As humans, we are inherently flawed, and therefore the software we write is also inherently flawed, no matter how careful we are, or how many tests we write. It is prudent what we admit that so that we can plan for when things go wrong.
One of the many things I appreciated very much in my time at SoundCloud was their rigorous process around “What to do when there’s an outage?” and their dedication to continuously improve it so that the company as a whole was better equipped to handle these unwanted situations when they happened. Here are some of my learnings:
Plan for things to go wrong
Hope for the best and prepare for the worst. This might seem obvious to you (or not), but the most important thing to do to prepare for when things go wrong, is to do just that: prepare. This could take the form of:
- Runbooks: Document your systems and what to do when they go down. Store the runbooks in a place that is easy for your team to access and not in the same place as the rest of your services.
- Training: Run regular sessions to make sure your team is well versed on what to do. This will also ensure that your runbooks are up-to-date.
Communicate when things go wrong
One of the first things that you should do when you find out that something is wrong is notify people. Depending on the size of the problem, you might just be notifying your team, or the whole company and subsequently your public users.
Use any and all of the following means:
- If you have a public facing service, notify your users, be it through Twitter, a static status page or banner on your site.
- Send out severity emails to your entire company, and most importantly your executives, sales and customer support folks.
Use a centralized channel to troubleshoot the issue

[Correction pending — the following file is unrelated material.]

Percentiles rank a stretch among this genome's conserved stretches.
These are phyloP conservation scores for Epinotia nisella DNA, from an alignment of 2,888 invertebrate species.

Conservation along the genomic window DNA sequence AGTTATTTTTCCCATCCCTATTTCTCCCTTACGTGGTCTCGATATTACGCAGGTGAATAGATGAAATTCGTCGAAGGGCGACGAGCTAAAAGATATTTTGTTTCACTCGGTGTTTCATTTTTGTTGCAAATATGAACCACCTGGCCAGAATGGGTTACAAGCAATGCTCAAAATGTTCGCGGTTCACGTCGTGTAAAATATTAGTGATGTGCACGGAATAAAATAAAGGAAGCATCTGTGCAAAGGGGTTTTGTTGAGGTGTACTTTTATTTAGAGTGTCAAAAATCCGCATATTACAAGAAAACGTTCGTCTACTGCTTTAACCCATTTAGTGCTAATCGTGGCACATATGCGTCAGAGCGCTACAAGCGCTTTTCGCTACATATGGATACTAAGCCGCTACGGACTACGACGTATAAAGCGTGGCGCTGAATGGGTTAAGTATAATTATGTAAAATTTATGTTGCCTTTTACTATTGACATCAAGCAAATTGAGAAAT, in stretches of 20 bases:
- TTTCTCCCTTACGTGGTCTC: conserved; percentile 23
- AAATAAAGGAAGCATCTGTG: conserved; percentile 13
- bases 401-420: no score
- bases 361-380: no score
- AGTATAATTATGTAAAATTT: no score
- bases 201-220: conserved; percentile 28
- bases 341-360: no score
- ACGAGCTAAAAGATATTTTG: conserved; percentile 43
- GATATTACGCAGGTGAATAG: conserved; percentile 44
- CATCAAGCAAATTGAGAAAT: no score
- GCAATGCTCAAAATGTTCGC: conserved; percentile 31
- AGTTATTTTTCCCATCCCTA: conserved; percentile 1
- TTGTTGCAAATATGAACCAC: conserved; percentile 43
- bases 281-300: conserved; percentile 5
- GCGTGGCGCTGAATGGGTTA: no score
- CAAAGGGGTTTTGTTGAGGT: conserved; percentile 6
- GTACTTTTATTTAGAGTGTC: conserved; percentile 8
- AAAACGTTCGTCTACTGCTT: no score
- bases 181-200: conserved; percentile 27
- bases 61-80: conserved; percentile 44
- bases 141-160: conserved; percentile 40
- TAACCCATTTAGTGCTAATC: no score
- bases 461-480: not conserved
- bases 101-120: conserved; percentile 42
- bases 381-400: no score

If you have a distributed team (which is more often than not a common occurrence these days), agree upon a means by which you can troubleshoot the issue. In the case of SoundCloud, everyone knew to go one specific Slack channel when an incident occurred. Since there was also a pretty large engineering team, the first thing we did was to establish who would take ‘point’ and ‘comms’. The ‘point’ person would be the one directing the troubleshooting, even if they weren’t the ones actually doing the work. The ‘comms’ person would be the one taking care of communicating the outage to the rest of the company, and to keep them up to date as things change.
Find out how and what went wrong and how to prevent it from happening in the future
- Set up a time to talk through what happened as a team. One of things that SoundCloud did which I appreciated was to open up those postmortem meetings to any engineer who was interested in them. Engineers were actually encouraged to attend postmortem meetings once in a while just to be informed on what happened.
- If you have different teams managing different parts of your system, ask that team to prepare the postmortem report.
- As part of that report, also include a section for the work that needs to be done in order to prevent this specific occurrence in the future.
- And of course, schedule that work as soon as you can.
Outages happen. We need to be ready when it does.